HCA this week prepared and circulated two new federal advocacy pieces targeting a series of problematic home care regulations while calling for a one-year delay in implementation of the sweeping new Home Health Conditions of Participation (CoPs).
In a new document, entitled Home Care Advocacy Ask: Regulatory Relief for Home Care Providers, HCA targets five areas of regulation that demand change, consistent with our past advocacy efforts and support garnered from Members of New York’s Congressional Delegation.
Despite past bipartisan support on many of these issues, officials at the U.S. Centers for Medicare and Medicaid Service (CMS) and other government agencies have resisted calls for change. HCA is redoubling those efforts in 2017 as new appointments and policies are made within government agencies. Our position paper takes aim at: the Medicare face-to-face rule; the pre-claim review demonstration project; unfunded federal overtime mandates; limits on practitioners authorized to order and refer home care services; and the compressed timetable for implementation of the new federal CoPs.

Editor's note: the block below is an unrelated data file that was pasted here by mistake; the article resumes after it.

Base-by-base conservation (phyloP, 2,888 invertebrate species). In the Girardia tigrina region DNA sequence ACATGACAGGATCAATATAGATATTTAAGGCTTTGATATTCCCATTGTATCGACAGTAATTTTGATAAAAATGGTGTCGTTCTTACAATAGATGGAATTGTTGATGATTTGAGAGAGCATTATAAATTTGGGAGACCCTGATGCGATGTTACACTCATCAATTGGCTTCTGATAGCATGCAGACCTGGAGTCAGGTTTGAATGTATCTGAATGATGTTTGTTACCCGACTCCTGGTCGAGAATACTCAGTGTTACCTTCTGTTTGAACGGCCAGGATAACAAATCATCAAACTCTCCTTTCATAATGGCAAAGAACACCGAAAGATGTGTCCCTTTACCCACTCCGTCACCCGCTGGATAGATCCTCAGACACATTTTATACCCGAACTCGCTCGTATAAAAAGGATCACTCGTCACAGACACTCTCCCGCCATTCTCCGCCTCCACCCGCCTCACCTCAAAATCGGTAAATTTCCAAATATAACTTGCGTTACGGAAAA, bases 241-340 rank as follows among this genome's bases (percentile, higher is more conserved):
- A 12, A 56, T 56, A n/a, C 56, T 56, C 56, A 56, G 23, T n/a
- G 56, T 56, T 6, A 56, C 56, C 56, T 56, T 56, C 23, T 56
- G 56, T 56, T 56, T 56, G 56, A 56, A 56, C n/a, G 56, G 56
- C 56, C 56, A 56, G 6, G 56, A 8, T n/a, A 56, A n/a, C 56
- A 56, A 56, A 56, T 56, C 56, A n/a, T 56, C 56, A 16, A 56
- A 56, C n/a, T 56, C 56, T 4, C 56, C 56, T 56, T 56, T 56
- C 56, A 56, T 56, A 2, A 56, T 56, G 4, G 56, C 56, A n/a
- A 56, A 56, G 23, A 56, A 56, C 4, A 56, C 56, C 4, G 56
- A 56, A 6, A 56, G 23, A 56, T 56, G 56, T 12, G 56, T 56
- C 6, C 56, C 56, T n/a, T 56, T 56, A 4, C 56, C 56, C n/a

For specific background details and advocacy recommendations on each of these issues/regulations, please download the report at http://hca-nys.org/wp-content/uploads/2017/01/HomeCareRegulationsandMandates.pdf.
Digging deeper, the CoPs are also the subject of a separate document, entitled One-Year Delay Needed for Home Care Providers to Implement Biggest Changes to CoP Regulations in Nearly 30 Years. In this piece, HCA commends the intent of the CoP changes, but points out that the changes, though proposed two years ago, were swiftly finalized just this month with only six months for providers to prepare for them by a July 13, 2017 deadline. In addition, the structure of the system (emphasizing managed care and new integrated models) has moved on from that which existed when these revised CoPs were initiated years ago.
CMS has yet to even issue Interpretive Guidelines to educate state surveyors on the CoP changes and enforcement actions, putting further pressure on state health department surveillance units and providers to understand, implement and enforce over fifty new CoP amendments or additions – the biggest, one-time set of changes to the CoPs since 1989. HCA is seeking a one-year delay in implementation of the new CoPs until July of 2018.
To read more about our positioning and recommendations on the CoPs, please download the document here: http://hca-nys.org/wp-content/uploads/2017/01/OneYearDelayCoPs2017.pdf.